I am adding a new TMA-specific Tips page,
courtesy of Carl Huster. Your contributions are welcome. (Nov 2, 1998).
PISCES allows you to regrid on several parameters, typically
doping. Actually, early manuals probably went overboard with the
doping regridding. It's more important to regrid the channel and
the depletion layers than the actual junction location (well, at
least for MOSFETs). Turns out that you can regrid on an arbitrary
box if you simply omit the regrid criteria (e.g. DOPING,
POTENTIAL). You usually need to specify SMOOTH=1 to get well
formed triangles, but there are cases where you are better off
without it. (7/98)
My favorite undocumented TCAD trick is the "!" in SUPREM4,
which allows you to execute a shell command from within SUPREM4.
Scott Irving (National) used this to call S3 in order to
do a sheet resistance extraction in S4. My typical application
is to remove files to make sure they aren't there. In S4,
you can save the structure at every time step during an
oxidation. This can be useful for very slow oxidations, such
as a stress-dependent LOCOS simulation. Also useful if the
program crashes during an oxidation. "dump=1" saves after
every time step; the default prefix for the saved structures is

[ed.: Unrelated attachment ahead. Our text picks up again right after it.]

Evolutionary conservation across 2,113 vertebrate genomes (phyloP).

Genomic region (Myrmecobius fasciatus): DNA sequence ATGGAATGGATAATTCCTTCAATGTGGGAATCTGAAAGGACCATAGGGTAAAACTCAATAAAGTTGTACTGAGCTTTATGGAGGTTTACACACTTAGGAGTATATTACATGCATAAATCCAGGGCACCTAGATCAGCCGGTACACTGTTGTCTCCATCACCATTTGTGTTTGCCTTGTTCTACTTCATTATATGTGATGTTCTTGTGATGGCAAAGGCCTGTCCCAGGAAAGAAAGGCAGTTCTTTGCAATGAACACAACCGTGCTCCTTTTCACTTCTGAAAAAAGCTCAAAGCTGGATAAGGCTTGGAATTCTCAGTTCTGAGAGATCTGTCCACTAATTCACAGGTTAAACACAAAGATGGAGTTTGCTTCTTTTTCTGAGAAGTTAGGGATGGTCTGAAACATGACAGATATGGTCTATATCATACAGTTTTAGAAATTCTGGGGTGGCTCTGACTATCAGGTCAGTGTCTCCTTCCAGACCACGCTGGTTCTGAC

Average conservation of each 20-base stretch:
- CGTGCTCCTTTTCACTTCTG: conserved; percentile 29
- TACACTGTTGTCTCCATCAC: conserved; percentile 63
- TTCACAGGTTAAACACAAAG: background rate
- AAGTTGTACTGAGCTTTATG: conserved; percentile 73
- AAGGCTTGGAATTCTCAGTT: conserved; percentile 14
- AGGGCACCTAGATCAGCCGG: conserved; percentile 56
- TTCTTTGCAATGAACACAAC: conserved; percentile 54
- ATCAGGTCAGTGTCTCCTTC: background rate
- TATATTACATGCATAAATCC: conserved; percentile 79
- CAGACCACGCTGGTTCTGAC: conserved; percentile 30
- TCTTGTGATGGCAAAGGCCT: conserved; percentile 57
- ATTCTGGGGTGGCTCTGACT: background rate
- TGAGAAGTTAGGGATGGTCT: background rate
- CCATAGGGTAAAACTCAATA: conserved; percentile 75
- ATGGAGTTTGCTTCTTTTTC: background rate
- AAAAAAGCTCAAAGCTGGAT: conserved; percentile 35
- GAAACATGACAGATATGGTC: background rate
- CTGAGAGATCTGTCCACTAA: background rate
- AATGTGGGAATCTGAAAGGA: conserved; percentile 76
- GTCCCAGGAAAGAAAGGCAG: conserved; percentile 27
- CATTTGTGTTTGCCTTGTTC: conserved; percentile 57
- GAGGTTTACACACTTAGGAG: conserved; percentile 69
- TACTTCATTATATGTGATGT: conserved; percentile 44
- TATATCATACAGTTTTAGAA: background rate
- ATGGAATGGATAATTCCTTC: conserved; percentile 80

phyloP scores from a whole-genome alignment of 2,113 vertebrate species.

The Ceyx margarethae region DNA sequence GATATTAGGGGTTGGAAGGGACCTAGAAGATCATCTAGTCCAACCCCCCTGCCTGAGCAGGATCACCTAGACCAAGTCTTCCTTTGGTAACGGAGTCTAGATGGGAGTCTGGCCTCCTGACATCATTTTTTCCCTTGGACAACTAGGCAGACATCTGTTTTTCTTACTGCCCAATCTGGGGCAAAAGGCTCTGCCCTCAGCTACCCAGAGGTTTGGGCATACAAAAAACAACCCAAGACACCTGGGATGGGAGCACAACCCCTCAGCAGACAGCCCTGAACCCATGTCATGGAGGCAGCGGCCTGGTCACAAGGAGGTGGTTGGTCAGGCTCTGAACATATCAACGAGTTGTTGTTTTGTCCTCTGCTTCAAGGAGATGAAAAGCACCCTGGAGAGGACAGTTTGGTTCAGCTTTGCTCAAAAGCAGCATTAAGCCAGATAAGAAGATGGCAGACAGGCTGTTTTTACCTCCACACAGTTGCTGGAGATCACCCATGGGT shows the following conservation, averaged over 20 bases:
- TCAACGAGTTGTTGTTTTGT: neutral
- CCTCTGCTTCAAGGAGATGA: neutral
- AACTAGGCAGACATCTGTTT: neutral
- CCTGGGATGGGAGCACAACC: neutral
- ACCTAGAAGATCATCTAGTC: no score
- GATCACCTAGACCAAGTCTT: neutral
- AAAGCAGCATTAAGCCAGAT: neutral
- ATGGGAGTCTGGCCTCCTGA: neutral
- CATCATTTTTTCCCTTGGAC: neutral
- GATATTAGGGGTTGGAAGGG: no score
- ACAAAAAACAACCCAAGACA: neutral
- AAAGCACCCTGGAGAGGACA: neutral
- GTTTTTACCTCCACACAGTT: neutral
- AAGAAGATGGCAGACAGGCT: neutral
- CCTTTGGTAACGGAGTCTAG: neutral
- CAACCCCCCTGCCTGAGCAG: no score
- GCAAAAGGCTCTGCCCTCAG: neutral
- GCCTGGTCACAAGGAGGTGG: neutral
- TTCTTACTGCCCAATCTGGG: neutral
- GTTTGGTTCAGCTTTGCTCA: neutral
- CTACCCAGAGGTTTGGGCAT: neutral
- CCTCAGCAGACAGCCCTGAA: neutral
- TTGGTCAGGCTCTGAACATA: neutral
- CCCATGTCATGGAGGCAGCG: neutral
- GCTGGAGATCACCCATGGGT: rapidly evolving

"s", and the rest of the file name will be the elapsed time,
e.g., s000000.002. Before you execute this, you might want to
remove the structures from previous runs:
! remove s000*
diffus time=100 temp=900 wet dump=1
Turns out that SILVACO has extended this capability to other
programs within Deckbuild/VWF with SYSTEM. This is not well
documented, but I find it highly useful. (5/12/98).
I used to close PISCES log files by opening up new dummy
log files. Atlas allows "log off" to close a file. But beware
of a recent discovery of mine: while running deckbuild on a Sun,
and remotely executing Atlas on an HP, an extract failed because
the extract started before the log file was closed. (4/21/98).
Silvaco has lots of very nice example files that you can
load and run in deckbuild. Tip: just load the file, and rather
than running it, jump to the tonyplot statements and simply
execute them. Loading the examples also loads the results! (4/21/98).
It's possible to do "physical" extracts in Atlas, as long as
you first save the structure, and then specify the structure file.
By default, Atlas loads the last log file. Now, once you know
that, you can extract the inversion layer thickness, which is handy
for comparing to your grid spacing. Here is an example:
save outf=lin.sol -- no quotes here
extract init inf="lin.sol" -- quotes here
extract name="i50" x.val from curve(depth,impurity="Current Flow" \
material="Silicon" mat.occno=1 x.val=0) where y.val=0.5
extract name="i90" x.val from curve(depth,impurity="Current Flow" \
material="Silicon" mat.occno=1 x.val=0) where y.val=0.1
extract name="i99" x.val from curve(depth,impurity="Current Flow" \
material="Silicon" mat.occno=1 x.val=0) where y.val=0.01
The above extracts the depth where 50, 90 and finally 99% of the
current flows. The extraction is done at x=0, which was the center
of the channel in my example (4/21/98).